Do you know why people hate movie studios? Why, increasingly, they're driven to download content illegally, even though they're perfectly willing to pay for it? Because of crap like this.
December 10, 2009. Avatar is released in theaters and goes on to become the highest grossing movie ever. Adjusted for inflation, it's number two all time. On April 22, 2010, it is released on DVD and Blu-ray -- in 2D. It's now August 14, 2012. In what world does it make sense for the movie that basically defibrillated the entire notion of 3D movies to take three damn years to made a wide release on 3D Blu-ray? Ours, apparently.
Here's how we got here: Panasonic got in bed with Avatar early on, promoting the film with 103 trucks with giant 3D TVs on them. That was kind of cool, actually. But then, it turned out you could only buy the 3D Blu-ray with a Panasonic 3D TV. Which turned out to cost, all things considered, turned out to cost about hundreds of quid for a £20 Blu-ray, no matter how you spun it. Totally dumb, totally anti-consumer.
So what did we do? What did we basically have to do? We pirated.
As of October of last year, Avatar was the most pirated movie ever. 21 million downloads and counting. Sure, a lot of those were shaky cams, but how many were 1080p downloads and oh-hell-good-enough DVD rips were included in that? Probably a lot.
And the most infuriating part? It's not like Panasonic got anything out of it anyway. In just January to March of this year, it lost more than £3 billion—much of that in TVs. Is any significant portion of that due directly to its screwing with people who just wanted to buy and watch Avatar on their damn-expensive 3D TV? No, of course not. But it's also clear that no one is ever going to buy a Panasonic 3D TV just because it has an exclusive on Avatar.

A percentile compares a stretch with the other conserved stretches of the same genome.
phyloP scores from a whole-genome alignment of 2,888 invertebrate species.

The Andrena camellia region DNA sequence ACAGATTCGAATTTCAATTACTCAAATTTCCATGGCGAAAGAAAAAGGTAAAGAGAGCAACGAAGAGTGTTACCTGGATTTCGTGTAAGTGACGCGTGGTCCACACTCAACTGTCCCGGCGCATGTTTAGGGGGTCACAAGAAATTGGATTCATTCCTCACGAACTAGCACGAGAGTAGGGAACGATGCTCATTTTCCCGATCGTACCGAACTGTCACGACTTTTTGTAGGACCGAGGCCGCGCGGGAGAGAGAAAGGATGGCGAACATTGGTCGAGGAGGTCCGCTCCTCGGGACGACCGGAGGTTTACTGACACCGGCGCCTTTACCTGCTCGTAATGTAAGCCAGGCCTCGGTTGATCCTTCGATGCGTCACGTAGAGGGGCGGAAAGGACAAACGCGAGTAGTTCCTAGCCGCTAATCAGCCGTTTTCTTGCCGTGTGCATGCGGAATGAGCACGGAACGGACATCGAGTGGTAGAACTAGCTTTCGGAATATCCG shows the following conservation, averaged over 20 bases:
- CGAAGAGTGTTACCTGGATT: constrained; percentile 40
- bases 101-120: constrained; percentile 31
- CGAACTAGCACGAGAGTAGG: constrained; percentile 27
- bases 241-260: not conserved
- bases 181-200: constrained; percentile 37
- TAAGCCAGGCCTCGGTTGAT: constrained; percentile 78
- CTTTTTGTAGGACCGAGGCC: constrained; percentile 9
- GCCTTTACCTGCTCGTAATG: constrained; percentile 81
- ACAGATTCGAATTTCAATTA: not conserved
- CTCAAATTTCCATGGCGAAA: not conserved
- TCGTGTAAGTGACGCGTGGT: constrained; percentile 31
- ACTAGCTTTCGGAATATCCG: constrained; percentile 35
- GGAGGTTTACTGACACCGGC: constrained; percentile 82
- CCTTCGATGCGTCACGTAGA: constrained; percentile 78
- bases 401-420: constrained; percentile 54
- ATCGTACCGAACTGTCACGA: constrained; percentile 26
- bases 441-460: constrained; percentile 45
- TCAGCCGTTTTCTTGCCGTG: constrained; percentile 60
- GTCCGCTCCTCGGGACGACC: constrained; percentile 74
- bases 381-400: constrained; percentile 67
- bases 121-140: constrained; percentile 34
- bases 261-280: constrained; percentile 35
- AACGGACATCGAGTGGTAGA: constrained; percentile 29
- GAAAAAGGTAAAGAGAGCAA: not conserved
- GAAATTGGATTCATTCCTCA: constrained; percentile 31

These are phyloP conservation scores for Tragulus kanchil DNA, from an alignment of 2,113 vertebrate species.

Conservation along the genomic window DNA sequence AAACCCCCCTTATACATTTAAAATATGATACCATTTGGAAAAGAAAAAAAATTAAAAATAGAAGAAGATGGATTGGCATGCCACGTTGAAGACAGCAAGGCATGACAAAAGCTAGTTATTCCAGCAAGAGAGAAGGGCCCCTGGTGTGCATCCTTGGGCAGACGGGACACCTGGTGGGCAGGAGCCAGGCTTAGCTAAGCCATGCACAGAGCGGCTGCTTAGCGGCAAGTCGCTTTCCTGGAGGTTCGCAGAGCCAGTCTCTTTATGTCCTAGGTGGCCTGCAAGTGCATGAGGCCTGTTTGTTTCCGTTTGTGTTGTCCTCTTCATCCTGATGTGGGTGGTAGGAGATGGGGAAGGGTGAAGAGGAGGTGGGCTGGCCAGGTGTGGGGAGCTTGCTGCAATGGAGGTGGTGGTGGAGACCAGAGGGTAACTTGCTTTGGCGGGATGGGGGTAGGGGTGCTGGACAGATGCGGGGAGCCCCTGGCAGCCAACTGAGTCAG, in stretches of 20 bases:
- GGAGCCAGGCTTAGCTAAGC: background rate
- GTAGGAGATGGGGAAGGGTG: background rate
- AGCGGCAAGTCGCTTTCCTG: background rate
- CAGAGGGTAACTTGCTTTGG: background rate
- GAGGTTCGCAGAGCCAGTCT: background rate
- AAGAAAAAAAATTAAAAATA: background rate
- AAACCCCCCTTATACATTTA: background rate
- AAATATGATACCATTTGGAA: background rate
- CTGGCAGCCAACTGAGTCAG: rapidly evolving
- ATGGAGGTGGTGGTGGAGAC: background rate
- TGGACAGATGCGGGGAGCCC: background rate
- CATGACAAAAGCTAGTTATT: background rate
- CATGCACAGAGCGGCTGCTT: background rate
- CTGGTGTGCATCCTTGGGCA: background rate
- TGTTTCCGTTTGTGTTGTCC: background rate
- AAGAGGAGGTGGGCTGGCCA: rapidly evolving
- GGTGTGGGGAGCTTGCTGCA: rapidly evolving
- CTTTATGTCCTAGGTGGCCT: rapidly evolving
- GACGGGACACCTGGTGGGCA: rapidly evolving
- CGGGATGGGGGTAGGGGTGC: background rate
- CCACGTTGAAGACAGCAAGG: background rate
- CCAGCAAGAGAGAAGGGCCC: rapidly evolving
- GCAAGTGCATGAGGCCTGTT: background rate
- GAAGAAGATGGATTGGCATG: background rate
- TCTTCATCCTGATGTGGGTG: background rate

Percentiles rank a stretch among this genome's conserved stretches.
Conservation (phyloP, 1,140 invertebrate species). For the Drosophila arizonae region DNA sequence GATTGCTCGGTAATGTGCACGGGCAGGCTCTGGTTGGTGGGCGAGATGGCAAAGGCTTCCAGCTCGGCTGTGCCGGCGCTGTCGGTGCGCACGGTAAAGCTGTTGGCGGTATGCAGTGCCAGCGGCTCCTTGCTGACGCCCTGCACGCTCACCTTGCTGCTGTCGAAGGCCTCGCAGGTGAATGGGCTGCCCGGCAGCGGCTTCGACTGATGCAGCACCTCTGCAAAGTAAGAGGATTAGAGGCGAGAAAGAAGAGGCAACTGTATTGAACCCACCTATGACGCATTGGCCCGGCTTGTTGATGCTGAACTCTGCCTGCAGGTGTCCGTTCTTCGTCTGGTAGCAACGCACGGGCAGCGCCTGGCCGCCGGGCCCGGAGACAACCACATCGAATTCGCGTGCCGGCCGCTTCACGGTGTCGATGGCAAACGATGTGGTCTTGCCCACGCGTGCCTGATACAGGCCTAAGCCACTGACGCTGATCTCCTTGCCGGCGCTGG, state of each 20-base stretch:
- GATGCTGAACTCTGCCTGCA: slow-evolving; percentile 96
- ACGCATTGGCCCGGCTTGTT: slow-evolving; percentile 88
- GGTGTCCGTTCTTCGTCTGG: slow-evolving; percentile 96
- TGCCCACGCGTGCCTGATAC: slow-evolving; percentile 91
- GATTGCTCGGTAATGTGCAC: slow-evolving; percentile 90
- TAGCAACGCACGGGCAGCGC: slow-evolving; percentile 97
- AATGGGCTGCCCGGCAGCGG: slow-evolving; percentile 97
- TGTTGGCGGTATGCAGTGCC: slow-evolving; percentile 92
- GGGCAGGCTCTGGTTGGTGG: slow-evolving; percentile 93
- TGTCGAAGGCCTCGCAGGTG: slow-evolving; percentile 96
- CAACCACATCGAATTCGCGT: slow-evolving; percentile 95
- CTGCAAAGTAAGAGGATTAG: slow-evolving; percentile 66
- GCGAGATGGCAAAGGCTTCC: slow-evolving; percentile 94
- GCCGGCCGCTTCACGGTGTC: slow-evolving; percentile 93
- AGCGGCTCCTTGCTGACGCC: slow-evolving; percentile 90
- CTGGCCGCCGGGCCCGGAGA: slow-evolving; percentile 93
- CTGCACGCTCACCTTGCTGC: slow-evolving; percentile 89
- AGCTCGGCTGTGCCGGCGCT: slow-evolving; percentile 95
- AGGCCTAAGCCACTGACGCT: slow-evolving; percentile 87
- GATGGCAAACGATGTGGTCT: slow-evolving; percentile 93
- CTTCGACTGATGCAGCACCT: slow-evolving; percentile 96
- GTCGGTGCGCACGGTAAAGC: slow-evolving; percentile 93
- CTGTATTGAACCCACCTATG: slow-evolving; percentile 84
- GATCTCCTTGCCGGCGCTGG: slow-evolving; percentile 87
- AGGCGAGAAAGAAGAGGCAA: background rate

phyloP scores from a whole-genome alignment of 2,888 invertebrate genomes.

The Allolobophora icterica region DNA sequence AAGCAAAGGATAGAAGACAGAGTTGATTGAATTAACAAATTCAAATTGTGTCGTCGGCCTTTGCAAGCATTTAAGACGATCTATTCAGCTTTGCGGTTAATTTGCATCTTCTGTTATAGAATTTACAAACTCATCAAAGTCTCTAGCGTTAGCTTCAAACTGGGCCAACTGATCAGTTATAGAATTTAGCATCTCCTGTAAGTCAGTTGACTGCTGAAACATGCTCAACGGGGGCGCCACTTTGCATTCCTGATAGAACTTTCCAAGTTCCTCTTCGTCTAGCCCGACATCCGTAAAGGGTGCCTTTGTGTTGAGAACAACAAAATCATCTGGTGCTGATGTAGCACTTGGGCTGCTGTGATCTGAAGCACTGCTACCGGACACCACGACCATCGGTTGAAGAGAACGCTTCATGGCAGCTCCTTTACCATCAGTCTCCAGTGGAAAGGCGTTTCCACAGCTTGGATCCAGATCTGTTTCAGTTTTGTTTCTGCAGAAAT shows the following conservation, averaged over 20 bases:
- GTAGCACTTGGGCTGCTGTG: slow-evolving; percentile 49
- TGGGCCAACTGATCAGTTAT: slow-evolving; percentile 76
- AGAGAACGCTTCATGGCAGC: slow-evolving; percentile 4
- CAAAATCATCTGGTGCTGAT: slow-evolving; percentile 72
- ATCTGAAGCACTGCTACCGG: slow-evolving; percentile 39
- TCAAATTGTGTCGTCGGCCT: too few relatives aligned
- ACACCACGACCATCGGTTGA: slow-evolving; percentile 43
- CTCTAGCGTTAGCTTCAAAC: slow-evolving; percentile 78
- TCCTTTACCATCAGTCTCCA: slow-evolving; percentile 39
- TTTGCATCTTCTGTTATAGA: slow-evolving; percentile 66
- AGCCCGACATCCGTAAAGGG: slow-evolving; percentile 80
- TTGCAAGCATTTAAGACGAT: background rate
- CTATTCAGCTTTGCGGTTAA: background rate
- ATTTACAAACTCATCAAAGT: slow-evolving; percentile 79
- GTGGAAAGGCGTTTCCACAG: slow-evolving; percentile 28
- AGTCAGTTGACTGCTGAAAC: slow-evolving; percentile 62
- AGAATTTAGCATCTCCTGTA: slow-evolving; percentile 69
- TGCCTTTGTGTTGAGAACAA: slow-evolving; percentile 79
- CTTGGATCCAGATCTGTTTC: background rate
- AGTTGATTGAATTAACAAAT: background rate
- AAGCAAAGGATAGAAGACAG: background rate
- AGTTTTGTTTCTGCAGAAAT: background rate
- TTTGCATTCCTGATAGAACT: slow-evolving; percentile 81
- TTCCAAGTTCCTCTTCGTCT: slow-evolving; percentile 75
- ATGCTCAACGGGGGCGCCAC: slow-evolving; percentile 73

This is less an indictment of Panasonic or FOX's business acumen—which, you know, speaks for itself—than an illustration of exactly how little consideration is given to us, the paying customers.
All of this matters. Especially right now. Demonoid just went down for the count. The RIAA and MPAA want the US to stomp on the Pirate Bay the same way. And we're just a few months removed from the Supreme Court declining to hear an appeal for a $675,000 fine levied against Joel Tenenbaum for, as a teen, downloading a few dozen songs. The subtext is clear. It's not even subtext—it's super-text. We are the assholes. It's our fault that movies are bad and the music industry can't figure out how to monetize itself. And the copyright gestapo is coming for us. That's the message, the threat, looming over every idiotic decision that pushes us closer to BitTorrent.
It's not a new song. Big content has been struggling for years to figure out how to stop shooting itself in the feet and legs and genitals and torso on digital content. It's Apple taking years to drop its draconian DRM from iTunes sales. Or it's Amazon—the biggest bookseller in the world—locking down its own ebooks, even though they often cost exponentially more than simply buying a paperback. Or even Adele, lovely Adele, not having 21 being on Spotify because her people didn't want free customers to be able to listen to her. And it's certainly HBO tying its brilliant HBO Go streaming to an archaic cable subscription. Buying things, or getting them legally, is still a giant pain in the ass. Insanely, counterintuitively, infuriatingly, it's even worse for especially popular content, like Avatar or 21.
So what's the other side of this? People want to pay for things. Spotify's paying subscription base has grown 50 per cent over the past six months. Apple is making billions from content sales. Even Netflix is on the comeback trail, after pantsing itself with last year's Qwikster debacle over in the US. Make it easy, make it good, and people will pay.
Until then? Enjoy your three-year-old Blu-ray. Or just pirate it.